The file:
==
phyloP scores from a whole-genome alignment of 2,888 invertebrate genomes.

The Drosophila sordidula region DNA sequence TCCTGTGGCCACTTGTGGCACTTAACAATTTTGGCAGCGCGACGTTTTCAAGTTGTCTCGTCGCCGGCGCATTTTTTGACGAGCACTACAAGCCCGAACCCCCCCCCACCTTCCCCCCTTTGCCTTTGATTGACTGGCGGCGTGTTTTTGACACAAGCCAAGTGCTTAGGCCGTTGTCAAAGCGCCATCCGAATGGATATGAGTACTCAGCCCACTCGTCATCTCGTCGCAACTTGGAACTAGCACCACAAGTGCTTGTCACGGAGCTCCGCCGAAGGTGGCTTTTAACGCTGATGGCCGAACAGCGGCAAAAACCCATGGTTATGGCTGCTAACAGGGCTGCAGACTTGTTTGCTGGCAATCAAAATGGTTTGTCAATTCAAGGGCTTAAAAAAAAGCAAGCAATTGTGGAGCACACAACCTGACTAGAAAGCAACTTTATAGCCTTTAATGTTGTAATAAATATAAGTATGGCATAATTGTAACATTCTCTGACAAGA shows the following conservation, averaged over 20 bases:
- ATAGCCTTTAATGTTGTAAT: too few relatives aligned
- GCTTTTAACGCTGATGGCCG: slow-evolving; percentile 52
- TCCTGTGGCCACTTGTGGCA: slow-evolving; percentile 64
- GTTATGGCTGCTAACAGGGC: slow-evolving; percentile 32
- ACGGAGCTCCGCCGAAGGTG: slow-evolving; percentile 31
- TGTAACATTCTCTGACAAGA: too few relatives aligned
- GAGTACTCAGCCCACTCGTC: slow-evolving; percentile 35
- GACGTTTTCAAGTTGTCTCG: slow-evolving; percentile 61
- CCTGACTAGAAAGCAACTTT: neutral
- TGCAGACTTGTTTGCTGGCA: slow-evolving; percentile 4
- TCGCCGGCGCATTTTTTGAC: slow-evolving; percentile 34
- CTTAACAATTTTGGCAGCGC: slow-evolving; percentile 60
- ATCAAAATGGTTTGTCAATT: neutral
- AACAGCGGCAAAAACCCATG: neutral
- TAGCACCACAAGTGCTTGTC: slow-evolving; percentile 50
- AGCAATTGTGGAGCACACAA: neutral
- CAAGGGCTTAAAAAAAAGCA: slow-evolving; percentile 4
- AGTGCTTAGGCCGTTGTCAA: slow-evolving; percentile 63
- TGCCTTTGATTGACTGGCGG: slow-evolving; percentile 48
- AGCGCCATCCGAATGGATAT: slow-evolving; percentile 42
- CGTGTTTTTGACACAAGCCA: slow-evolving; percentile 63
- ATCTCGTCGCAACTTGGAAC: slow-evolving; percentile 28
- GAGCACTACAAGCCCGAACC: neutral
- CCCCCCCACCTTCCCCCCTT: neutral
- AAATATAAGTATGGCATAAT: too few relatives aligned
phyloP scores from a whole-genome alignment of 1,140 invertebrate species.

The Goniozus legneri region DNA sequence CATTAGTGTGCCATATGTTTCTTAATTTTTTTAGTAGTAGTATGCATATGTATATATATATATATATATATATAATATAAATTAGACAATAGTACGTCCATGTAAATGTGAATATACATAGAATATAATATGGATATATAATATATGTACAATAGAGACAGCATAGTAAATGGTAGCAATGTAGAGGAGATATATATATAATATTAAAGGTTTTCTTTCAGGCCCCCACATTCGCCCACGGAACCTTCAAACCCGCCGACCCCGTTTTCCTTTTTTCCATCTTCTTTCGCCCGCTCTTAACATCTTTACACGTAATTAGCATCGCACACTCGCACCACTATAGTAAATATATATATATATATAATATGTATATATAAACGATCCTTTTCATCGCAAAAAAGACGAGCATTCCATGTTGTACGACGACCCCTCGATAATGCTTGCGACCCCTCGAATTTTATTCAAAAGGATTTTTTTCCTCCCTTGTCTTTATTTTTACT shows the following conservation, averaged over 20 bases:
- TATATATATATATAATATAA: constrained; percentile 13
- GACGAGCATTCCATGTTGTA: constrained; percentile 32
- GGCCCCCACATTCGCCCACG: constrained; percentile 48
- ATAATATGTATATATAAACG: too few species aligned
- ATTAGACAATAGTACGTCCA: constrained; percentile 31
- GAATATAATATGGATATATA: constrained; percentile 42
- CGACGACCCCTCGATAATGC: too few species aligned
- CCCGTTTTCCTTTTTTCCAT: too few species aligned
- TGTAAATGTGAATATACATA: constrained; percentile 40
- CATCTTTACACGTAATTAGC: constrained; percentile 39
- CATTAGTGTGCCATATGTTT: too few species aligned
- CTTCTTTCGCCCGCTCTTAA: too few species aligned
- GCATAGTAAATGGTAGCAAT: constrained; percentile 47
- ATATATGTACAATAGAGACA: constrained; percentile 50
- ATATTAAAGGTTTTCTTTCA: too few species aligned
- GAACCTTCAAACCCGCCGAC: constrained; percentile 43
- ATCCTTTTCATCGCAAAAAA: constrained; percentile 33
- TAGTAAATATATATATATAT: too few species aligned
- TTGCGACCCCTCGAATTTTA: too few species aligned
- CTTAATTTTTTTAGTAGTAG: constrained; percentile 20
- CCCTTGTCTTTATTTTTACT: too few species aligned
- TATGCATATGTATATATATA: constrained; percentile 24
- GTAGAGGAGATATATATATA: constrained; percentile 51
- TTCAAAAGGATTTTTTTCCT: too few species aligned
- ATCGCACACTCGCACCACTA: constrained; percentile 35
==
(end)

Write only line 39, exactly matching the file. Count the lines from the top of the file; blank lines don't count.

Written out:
- CATCTTTACACGTAATTAGC: constrained; percentile 39